understanding when treatments can be applied to the best advantage.

The moths begin to fly at the end of evening twilight each
day, and, on warm nights at least, flight continues all night. During
the day the moths rest in protected places in and around the vineyards.
A few, which have been disturbed while resting, may be seen in flight
during daylight.

There are normally three clear-cut broods of the grape leaf
folder each season in the San Joaquin Valley, shown in the accompany-
ing graphic records (fig. 1) for 4 years of trapping with malt-sirup
traps. A very small partial fourth brood occurs, but it develops so
late that food is not available for the offspring. Two instances of
hibernation of second-brood pupae have been observed. Winter is




U


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passed in leaf envelopes in leaf debris on the ground in the vineyards.
In the spring, emergence of first-brood adults begins after vine growth
starts and continues until blossoming is well advanced. Trapping with
malt-sirup traps has shown that the average first-brood flight period
is 53 days, from about April 2 to Mey 24.
i
The females of the first brood lay their small, flat, iri-
descent eggs on the more mature leaves and on the surface of water
sprouts, or "suckers", on parts of the vines protected from cool winds.
On varieties trained on wires, as the Zante (Corinthe Noir) or Ribier
(Alphonse Lavallee), most of the first-brood eggs are found in the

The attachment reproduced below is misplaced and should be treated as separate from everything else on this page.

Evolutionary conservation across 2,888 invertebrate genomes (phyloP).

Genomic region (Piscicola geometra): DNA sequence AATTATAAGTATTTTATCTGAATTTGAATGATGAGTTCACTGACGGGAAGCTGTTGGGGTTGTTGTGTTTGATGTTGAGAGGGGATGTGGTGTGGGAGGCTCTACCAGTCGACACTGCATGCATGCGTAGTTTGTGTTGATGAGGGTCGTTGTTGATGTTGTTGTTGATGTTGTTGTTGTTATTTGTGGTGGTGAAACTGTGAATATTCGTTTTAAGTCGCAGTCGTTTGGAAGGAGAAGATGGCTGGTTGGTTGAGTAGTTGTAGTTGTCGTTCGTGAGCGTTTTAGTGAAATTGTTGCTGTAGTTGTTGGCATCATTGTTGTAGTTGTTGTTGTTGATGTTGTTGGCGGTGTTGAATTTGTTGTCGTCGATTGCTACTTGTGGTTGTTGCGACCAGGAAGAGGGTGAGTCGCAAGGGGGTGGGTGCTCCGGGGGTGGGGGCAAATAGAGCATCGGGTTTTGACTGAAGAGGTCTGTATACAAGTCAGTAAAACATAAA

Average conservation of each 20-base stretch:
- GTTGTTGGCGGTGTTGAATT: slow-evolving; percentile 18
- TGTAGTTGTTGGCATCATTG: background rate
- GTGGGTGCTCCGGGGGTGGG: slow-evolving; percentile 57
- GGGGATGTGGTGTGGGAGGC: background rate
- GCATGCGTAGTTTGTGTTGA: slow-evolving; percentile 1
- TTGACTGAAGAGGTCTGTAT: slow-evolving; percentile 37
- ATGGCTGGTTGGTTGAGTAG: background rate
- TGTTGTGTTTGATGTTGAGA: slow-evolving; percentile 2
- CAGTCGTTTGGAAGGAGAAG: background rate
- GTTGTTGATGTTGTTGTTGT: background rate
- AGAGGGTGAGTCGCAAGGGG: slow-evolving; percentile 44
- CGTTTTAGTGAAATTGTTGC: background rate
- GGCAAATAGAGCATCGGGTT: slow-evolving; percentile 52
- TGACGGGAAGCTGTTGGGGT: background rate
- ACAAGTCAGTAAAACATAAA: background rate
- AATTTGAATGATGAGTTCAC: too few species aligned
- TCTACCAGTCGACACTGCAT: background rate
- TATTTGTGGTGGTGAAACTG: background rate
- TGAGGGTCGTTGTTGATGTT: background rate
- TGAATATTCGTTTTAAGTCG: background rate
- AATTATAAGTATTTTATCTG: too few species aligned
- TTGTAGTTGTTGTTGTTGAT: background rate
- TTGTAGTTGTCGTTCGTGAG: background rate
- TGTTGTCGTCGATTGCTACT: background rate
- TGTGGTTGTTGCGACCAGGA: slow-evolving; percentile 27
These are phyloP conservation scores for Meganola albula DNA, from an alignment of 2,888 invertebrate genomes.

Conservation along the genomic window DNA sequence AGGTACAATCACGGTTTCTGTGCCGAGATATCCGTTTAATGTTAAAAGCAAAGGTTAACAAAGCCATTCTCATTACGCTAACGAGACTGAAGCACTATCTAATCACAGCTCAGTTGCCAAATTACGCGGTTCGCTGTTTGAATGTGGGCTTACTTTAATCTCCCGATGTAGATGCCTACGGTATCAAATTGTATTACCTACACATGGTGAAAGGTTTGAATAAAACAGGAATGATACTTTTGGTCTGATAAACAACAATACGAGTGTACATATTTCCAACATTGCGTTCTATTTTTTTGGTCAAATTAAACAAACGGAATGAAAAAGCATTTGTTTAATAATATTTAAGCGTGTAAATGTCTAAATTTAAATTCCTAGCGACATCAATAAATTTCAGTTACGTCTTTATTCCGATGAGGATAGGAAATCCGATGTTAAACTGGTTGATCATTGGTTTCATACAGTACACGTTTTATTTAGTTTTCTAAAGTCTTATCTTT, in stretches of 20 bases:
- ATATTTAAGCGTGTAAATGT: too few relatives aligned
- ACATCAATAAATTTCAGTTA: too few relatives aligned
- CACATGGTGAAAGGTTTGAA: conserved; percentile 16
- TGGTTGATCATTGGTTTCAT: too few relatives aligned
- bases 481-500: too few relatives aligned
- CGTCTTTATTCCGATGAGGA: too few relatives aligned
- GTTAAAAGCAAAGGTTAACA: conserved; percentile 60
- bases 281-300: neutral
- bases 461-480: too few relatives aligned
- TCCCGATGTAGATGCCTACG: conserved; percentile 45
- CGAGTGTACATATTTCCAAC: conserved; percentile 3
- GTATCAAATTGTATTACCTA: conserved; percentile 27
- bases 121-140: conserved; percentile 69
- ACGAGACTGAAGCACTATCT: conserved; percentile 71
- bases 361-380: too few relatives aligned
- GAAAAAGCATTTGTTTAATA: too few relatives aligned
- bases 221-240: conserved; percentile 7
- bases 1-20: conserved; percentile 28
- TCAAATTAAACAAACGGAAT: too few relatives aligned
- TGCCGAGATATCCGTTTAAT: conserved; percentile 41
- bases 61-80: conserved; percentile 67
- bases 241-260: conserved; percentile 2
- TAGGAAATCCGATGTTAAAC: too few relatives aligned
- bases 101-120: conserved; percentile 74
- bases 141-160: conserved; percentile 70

heaviest foliage and usually on the south side. On varieties not
trained on wires, as the Muscat (Muscat of Alexandria), most of the
eggs are found low on the southeast side, where the females have been
sheltered from the prevailing winds. Pubescent (downy or hairy) sur-
faces are avoided by the females when depositing their eggs, and the
eggs are found on the upper surface when the lower one is pubescent,
or on either surface when pubescence is sparse. Although they may be
scattered anywhere on a leaf surface, a high percentage are placed in
the angles between the veins and the surface* Eggs are also concenr-
trated on the water sprouts, or "suckers", which start from the vine
trunks. A heavy egg deposit has never been observed on young vines or
vines without dense foliage to give protection from the wind.

During April and May eggs hatch in from 10 to 17 days, the
time decreasing as the season advances. The larval stage occupies 5
to 4 weeks and the pupal stage 10 days to 2 weeks. The entire develop-
ment, from egg to adult, requires from 6 1/2 to 7 1/2 weeks.

The young larvae feed in groups, eating the surface of leaves
which they have webbed together. Easily recognized areas where the
leaf surface has been removed between the webbed-together leaves are
found following this type of feeding. After about 2 weeks of group
feeding, the larvae separate and feed by eating the free edges of leaves
inside of pencil-sized rolls which they make at the leaf margins. At
least two rolls are made and occupied before the larvae are full-grown.
Full-grown larvae usually leave the rolls and make leaf envelopes in
which to pupate and transform to adults. The envelopes are small
sections of leaves partially cut away, folded, and tightly webbed to-
gether from within. Some of the larvae neglect. to make envelopes but
pupate within the feeding rolls.

Adults of the second brood emerge from mid-June to mid-July.
The average flight period is 29 days, from about June 17 to July 15.
The eggs laid by this brood are deposited almost exclusively on leaves
rolled by the first brood of larvae. Hatching occurs after 4 or 5 days,